The purchase of an annuity is one of the most important financial transactions of their life for most working people. Yet it is a subject that tends to confuse – perhaps because people avoid thinking clearly about retirement planning in the same way they try to ignore the idea of getting old.
An annuity is the income a person receives in retirement. The amount of income received from the annuity obviously depends on the size of the pension pot, but other factors include who the annuity is obtained from and the market rate at the time of retirement. Ideally, a person should convert their pension into an annuity at the right time – when annuity rates are favourable.
Annuities are in the headlines at present, because one of the first acts of the incoming Conservative/Liberal government has been to scrap the obligation to convert a pension pot into an annuity by the age of 75. There have been good reasons why governments have required elderly people to take out an annuity – it reduces the risk that the state may be left to subsidise them through means-tested benefits in old age.
But it can also make sense for someone to use their pension pot without converting it to an annuity. A person who is critically ill may want to use it in the short period of time before they die. Alternatively, a pensioner might want to buy investment assets with it to generate a higher income than the annuity would provide.
Annuities are complicated – which is why it is important to take expert professional advice. Sadly, very few people do. A survey just published by Prudential found that a mere 19% of people planning to retire this year intend to take financial advice on converting their pension into an annuity. Yet the cost of accepting a poorly performing annuity can be very high.
About 60% of people who retire accept the annuity that is linked to their existing pension plan. This is despite the fact that under the ‘open market option’ they can usually shop around for the best annuity on the market. They may also be able to delay the timing of their retirement to match a point when annuities offer a better rate.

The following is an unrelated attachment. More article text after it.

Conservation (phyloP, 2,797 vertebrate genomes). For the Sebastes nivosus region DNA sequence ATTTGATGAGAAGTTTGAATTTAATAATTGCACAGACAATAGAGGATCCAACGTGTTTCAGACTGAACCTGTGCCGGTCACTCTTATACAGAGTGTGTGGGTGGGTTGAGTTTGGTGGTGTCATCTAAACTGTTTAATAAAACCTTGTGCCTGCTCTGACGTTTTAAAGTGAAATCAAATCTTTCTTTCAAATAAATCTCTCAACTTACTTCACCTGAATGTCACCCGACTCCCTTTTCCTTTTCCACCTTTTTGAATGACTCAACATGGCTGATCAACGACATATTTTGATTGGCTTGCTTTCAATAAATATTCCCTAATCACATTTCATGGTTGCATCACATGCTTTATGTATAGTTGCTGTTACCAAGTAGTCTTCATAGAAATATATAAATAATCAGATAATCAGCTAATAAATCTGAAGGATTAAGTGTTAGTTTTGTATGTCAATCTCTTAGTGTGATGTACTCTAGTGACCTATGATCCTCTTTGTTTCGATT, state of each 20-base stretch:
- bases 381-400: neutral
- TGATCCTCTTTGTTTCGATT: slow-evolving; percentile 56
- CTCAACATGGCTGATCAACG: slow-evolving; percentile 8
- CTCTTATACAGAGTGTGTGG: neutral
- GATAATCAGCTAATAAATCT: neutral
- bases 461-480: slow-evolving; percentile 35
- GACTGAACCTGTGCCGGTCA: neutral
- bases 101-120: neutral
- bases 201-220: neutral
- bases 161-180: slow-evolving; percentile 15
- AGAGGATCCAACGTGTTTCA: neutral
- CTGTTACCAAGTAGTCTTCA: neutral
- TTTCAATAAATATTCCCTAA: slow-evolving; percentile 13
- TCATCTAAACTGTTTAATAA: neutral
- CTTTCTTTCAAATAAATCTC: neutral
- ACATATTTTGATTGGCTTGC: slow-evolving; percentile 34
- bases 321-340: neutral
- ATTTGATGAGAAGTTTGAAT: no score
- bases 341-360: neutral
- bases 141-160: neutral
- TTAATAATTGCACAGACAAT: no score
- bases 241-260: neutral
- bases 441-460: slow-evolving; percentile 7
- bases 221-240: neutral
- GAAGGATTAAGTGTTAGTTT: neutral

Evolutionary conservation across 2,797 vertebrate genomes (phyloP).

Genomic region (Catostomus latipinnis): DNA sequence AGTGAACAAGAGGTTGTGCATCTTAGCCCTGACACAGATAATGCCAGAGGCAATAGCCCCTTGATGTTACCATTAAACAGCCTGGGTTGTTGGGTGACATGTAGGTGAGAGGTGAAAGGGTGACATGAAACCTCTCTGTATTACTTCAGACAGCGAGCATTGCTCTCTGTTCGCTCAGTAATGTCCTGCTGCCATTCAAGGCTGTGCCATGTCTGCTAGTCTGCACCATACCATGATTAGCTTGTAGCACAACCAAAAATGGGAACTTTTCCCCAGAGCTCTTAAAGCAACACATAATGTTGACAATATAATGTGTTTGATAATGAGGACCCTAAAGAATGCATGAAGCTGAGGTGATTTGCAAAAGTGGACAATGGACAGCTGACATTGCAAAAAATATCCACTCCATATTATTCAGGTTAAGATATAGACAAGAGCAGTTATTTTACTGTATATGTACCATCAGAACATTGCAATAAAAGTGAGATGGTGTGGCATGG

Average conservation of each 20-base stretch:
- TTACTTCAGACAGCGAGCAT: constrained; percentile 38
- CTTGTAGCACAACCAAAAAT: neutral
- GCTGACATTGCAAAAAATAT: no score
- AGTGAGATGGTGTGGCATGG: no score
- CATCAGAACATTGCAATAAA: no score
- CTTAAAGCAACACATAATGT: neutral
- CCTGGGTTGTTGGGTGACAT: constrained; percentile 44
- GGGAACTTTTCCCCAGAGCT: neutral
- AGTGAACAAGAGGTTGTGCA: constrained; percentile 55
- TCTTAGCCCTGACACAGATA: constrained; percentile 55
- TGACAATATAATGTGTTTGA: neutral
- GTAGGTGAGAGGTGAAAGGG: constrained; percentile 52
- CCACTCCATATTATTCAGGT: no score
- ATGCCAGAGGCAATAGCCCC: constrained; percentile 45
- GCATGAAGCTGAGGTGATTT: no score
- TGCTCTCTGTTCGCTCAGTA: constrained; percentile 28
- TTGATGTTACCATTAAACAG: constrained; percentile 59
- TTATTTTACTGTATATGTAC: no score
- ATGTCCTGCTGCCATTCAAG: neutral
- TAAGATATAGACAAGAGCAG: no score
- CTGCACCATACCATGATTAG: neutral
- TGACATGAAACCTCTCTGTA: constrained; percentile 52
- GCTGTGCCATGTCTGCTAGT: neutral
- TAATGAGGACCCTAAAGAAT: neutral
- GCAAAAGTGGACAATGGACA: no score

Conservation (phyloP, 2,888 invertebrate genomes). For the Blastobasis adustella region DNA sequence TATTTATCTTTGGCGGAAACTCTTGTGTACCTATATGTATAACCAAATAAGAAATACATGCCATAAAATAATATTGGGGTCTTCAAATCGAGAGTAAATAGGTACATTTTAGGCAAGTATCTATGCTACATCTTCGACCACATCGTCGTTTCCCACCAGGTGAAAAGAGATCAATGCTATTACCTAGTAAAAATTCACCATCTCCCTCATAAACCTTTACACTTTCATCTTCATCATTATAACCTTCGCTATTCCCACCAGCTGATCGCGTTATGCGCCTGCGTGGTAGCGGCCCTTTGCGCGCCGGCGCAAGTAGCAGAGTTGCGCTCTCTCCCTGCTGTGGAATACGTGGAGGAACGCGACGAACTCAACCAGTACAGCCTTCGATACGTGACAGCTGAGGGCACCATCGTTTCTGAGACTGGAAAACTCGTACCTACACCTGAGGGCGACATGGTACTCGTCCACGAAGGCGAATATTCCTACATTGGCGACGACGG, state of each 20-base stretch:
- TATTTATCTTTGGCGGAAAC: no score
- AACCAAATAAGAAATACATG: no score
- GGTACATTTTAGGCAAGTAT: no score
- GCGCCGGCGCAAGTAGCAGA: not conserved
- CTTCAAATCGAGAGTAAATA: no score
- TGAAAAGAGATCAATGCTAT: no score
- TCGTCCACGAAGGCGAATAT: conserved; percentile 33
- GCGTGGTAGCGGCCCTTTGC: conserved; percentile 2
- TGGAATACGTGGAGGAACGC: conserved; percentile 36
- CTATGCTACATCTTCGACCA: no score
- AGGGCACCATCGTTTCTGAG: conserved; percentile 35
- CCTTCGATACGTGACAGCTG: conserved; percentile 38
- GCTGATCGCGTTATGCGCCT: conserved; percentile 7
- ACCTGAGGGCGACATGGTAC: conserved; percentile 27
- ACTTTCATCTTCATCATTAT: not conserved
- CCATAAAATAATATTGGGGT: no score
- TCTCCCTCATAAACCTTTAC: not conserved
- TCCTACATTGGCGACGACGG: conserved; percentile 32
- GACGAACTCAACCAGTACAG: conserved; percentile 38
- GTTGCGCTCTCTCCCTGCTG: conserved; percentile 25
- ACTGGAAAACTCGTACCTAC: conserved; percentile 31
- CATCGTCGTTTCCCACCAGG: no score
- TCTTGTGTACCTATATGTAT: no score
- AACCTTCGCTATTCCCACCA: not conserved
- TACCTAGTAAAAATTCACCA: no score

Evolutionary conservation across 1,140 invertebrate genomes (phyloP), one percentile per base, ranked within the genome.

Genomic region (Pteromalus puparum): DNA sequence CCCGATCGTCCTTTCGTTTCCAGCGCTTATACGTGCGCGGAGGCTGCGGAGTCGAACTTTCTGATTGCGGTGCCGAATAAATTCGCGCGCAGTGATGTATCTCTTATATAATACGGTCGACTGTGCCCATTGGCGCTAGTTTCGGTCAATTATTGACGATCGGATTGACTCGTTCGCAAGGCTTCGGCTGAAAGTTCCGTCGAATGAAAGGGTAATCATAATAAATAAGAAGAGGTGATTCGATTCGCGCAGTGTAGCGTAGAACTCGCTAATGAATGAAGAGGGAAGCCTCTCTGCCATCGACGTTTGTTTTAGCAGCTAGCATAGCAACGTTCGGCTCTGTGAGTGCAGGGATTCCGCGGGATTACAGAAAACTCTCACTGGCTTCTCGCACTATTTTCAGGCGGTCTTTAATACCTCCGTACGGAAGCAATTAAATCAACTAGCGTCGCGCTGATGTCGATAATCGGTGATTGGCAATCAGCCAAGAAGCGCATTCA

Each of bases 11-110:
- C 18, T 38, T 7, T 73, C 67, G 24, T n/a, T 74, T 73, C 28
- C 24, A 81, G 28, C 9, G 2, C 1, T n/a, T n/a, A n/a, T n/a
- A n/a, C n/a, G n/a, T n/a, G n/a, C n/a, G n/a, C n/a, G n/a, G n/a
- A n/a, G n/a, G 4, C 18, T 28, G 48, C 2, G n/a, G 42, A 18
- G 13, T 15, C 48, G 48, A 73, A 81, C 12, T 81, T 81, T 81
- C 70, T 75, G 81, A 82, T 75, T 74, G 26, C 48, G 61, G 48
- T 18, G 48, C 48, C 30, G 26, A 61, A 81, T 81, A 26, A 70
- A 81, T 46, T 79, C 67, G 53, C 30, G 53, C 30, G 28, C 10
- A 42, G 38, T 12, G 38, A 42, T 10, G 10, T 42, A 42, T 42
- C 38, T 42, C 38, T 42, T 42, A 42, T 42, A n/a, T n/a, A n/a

Aviva is about to launch a TV advertising campaign explaining the benefits of going to the market for the best annuity – it claims that this may boost retirement income by 20%. For someone with even a fairly modest pension pot this might provide an extra £1,000 a year – which might add up to £20,000 over the rest of their life.
Both Prudential and Aviva are now trying to persuade more people approaching pension age to take financial advice to improve their retirement planning, including their choice of annuity. There are also now a wide range of web comparison sites that allow people to evaluate the annuities on offer – rates on offer vary not only according to providers, but also depend on other factors such as personal life expectancy and whether the pensioner intends to take an initial cash free lump sum.
But whatever advice is taken, the painful truth is that annuity rates are poor at present. Over the last 18 months, annuity rates have fallen by about 13%. Traditionally annuity rates have broadly tracked the rates paid by gilts (government bonds). That link seems to have been broken in recent times, with annuity rates falling even while gilt rates rose.
“There are a number of factors in play at present, all contributing to a decline in annuity rates,” says Tom McPhail, head of pensions research at advisors Hargreaves Lansdown. “Improving life expectancy continues to force insurers to adjust their payout terms as they have to stretch the income payments over longer periods. They don’t know when, or indeed if, this trend will run out of steam.”
In addition, says McPhail, people with serious health conditions are increasingly opting for individualised annuities on enhanced terms. The effect of this is the end of their ‘subsidy’ of the general annuity pool. Meanwhile, investment risk has risen and returns, generally, fallen.
It has become a bad time to retire. The real, question, though, is whether it will ever again be a good time to retire.
A Question of Money
Q. I see that Alliance & Leicester has become more integrated into the Santander network. I held £50,000 in savings in both Alliance & Leicester and Abbey, to ensure I maximised my protection under the Financial Services Compensation Scheme. Does the closer integration mean that I have lost this protection?
A. Yes. Santander has moved aggressively into the banking market in Northern Ireland and Great Britain, buying the Abbey, Alliance & Leicester and Bradford & Bingley brands. The Abbey and Bradford & Bingley brands were replaced as trading names earlier this year and are now known as Santander. The same process is now taking place with Alliance & Leicester, which will also be known as Santander. As part of this change, Alliance & Leicester will operate under the Santander banking licence. This means that where in the past customers of Abbey and Alliance & Leicester were subject to two separate protection limits of £50,000, from the end of this month they will be covered by a single limit of £50,000. If you want to benefit from the full Financial Services Compensation Scheme protection you should close one of your accounts and move it to an account with a competitor. Santander will not invoke financial penalties for those customers affected by this.